These scores can indicate up to 30 days before your search whether this domain is sending a good email or spam.
What is a good sender score?
According to the return path, your sender’s score reveals important data related to:
Complaint Rate – The rate at which users complain that their emails are spam.
Unknown User Rate – The number of invalid users in your subscription list
Active Spam traps – Spam traps play a major role in catching spammers and senders with unsolicited email addresses and poor inventory hygiene practices.
Pristine spam traps are designed to catch unsolicited email accounts and malicious senders. Recycled spam traps are recycling discarded email accounts as spam traps.
For example, domains with a sender score of 90 or higher have a complaint rate of less than 1%, an unknown user rate of 1%, and an average of 0.36% of spam trap hits. In contrast, those with a very low sender score of 10 or less had a complaint rate of 7.4%, an unknown user rate of 7%, and an average spam trap rate of 7.53%.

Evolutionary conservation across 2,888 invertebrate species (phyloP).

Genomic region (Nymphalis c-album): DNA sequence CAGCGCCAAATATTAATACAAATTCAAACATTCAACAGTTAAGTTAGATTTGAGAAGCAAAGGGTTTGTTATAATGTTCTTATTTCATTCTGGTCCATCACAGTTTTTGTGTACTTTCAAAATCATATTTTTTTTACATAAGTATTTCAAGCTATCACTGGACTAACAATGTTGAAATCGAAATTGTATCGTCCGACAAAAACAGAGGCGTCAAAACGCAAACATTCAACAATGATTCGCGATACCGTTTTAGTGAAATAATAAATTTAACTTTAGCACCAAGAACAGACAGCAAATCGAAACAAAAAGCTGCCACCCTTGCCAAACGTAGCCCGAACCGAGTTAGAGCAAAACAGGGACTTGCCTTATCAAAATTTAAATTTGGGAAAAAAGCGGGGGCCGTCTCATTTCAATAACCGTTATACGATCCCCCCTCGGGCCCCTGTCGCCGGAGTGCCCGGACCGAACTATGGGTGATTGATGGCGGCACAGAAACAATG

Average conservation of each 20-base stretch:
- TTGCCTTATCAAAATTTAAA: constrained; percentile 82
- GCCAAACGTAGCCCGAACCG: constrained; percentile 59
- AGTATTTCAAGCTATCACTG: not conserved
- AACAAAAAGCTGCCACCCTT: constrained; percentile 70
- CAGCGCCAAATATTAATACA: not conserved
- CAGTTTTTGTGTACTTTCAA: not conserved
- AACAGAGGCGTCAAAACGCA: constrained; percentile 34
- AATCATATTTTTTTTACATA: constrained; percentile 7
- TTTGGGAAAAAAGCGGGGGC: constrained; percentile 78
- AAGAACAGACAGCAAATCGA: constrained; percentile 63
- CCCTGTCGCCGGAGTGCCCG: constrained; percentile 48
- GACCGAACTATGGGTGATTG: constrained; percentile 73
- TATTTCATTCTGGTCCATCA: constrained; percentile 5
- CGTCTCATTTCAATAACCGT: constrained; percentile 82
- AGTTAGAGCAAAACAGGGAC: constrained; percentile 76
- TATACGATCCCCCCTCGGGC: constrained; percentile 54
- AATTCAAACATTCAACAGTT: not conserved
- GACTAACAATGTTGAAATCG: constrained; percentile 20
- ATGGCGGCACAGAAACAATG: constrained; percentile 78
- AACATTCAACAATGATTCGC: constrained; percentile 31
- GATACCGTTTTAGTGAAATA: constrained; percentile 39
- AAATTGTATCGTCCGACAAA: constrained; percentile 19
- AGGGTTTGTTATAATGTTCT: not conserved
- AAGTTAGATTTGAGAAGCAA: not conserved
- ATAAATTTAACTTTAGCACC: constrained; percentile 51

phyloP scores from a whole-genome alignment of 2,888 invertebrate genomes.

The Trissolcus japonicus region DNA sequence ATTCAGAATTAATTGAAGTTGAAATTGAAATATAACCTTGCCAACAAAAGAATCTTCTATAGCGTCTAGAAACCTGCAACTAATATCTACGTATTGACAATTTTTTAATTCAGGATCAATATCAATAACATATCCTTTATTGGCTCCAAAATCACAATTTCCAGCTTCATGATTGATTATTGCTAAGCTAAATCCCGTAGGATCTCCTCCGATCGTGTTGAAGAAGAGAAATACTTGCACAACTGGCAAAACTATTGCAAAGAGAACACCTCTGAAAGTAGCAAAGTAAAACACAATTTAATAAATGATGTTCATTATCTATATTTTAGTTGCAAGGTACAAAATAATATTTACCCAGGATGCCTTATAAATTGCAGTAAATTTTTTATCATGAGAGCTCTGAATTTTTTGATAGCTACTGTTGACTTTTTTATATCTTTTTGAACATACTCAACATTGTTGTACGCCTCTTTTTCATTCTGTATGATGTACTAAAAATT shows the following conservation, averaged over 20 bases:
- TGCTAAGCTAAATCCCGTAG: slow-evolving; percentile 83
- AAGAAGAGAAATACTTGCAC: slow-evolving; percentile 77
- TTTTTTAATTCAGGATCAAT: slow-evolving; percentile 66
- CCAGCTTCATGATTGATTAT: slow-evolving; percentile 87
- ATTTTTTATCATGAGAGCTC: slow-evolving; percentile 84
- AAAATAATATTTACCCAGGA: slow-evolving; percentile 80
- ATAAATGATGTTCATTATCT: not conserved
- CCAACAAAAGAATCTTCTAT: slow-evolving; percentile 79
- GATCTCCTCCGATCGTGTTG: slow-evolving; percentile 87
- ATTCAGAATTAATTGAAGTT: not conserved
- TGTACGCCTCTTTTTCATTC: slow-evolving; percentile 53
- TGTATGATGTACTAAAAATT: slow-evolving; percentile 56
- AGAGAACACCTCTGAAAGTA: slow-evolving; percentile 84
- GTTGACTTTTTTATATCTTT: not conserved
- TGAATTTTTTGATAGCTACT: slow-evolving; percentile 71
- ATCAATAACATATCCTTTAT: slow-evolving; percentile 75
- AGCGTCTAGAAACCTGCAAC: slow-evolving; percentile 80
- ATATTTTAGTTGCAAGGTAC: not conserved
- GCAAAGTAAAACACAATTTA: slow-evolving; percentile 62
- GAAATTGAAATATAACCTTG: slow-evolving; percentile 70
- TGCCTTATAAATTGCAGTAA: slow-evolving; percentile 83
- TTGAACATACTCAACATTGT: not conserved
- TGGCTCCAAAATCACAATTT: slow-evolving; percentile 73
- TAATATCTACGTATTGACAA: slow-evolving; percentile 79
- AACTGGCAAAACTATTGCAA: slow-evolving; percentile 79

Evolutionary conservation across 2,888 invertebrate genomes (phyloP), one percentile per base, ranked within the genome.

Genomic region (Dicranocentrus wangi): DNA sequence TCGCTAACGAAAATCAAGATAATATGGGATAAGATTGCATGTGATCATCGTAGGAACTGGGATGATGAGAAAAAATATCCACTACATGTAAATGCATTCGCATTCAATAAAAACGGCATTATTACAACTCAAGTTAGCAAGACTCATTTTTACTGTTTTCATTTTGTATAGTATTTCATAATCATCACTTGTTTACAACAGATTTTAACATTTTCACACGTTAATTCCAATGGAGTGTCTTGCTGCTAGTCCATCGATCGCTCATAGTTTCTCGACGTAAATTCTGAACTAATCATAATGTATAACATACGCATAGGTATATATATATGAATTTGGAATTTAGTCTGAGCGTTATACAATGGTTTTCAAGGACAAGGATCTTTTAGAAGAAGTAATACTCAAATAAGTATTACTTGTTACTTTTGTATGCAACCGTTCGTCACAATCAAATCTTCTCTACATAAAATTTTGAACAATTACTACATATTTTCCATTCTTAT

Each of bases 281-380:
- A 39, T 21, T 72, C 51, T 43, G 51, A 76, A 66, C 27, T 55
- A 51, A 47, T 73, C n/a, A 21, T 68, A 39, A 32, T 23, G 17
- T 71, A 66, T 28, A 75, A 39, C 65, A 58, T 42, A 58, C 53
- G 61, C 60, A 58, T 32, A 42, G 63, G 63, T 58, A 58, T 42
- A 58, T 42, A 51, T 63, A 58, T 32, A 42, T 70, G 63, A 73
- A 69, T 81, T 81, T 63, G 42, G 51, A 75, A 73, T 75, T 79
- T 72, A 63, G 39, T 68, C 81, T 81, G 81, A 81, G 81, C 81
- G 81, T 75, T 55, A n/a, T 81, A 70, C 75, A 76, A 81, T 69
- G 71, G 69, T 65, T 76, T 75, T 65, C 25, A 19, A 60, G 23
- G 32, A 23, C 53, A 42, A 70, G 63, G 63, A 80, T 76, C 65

Having a good sender score and getting emails in your inbox is good for business, but it’s not the end, it’s good for sending emails.
What is the email sending reputation?
Email reputation is a complex metric that includes the various reputations used to identify email delivery methods. Most Important Framework includes:
In 1996, as email became more widespread, spam became a serious problem. To combat this, large Internet service providers (ISPs) that provide email services have begun to use IP reputation to evaluate the quality of emails.
IP reputation indicates how much email users want to receive from a given IP address by measuring bounce, spam, or spam. At the time, there were no very robust methods for authenticating domain addresses, so ISPs would have to create complex IP reputation models that differed from each other, but the problem would be the same task in identifying IP addresses.
Technological advances in the 2000s allowed ISPs to develop a new method of measuring the sender’s email quality through content reputation. Content reputation is based on a set of criteria that determine the quality of the content sender in your email campaign. If certain types of content are clear triggers for ISP content filters (for example, attaching a virus, a string of words requesting bank details, etc.), their content reputation will decline when the sender’s emails are low. Continue to receive or flag open rates. , Blocked and canceled.